Wife convicted of hiring hit man to murder husband for insurance money
A Cleveland woman has been found guilty of aggravated murder in a scheme to collect her slain husband’s $100,000 insurance payout, unaware that she was not the beneficiary of his policy.
Uloma Walker-Curry, 45, now faces life behind bars without parole for having hired a hit man in November 2013 to kill her husband, Lt. William Walker – a local fire fighter – who she wed just four months earlier. In the trial, which started on June 21, prosecutors claimed that the wife and mother was in tens of thousands of dollars in debt and thus approached the boyfriend of her 17-year-old daughter to find somebody to kill her husband.
However, unbeknown to Walker-Curry, her husband had not yet changed the beneficiary on his insurance policy at the time of his death, so his ex-wife received the money. According to the investigation and testimony, Walker-Curry paid the boyfriend, Chad Padgett, a $1,000 down payment for the hit. Padgett then hired his cousin Chris Hein to do the deed, but he initially failed to kill Walker.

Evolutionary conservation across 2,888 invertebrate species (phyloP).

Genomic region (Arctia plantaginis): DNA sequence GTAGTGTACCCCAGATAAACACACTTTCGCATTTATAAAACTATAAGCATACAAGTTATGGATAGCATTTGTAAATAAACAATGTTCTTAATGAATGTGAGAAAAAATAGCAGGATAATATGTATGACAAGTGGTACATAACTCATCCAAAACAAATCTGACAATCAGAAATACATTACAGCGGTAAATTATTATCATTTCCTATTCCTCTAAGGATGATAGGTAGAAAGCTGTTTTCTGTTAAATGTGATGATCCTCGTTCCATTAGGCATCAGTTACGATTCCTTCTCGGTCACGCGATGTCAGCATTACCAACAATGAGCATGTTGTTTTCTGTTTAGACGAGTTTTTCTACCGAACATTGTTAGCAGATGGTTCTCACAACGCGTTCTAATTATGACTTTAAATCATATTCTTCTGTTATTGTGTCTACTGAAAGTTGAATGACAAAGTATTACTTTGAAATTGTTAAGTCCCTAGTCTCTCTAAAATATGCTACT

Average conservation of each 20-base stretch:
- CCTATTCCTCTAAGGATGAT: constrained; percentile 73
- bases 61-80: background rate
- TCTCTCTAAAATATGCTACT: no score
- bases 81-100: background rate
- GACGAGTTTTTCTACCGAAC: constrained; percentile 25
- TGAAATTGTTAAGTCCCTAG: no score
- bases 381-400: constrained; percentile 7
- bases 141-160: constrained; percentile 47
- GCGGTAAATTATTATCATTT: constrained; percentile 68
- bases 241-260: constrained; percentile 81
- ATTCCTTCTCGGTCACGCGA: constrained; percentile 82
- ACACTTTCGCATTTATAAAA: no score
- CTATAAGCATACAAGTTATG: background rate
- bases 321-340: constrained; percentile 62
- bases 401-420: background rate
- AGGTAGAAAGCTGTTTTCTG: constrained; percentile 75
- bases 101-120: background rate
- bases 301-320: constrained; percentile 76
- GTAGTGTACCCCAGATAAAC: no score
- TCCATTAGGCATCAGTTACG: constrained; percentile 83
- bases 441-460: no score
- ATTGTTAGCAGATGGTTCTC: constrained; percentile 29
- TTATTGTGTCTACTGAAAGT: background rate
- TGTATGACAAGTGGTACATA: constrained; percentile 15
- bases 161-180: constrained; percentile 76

Hein then contacted Ryan Dorty, who ambushed Walker and fatally shot him four times on his way home from picking up fast food.
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The daughter, as well as Padgett, Hein and Dorty, testified against Walker-Curry in exchange for a plea deal for their part in the plot. Padgett will spend 28 years to life in prison, while Hein will spend 18 and Dorty 23 years. Walker-Curry’s daughter will not be prosecuted as an adult, and instead spend one month in a juvenile detention center.
During the trial, Walker-Curry’s attorneys indicated that it was the daughter who had devised the scheme. The mother also penned a confession on the day she gave herself over to authorities, claiming to have killed her husband because he was abusive. But according to local reports, no witnesses were brought to the stand to verify the accusation.
The verdict was reached by jurors in less than two hours on Friday, and Walker-Curry did not take the stand. She is set to be sentenced on August 8.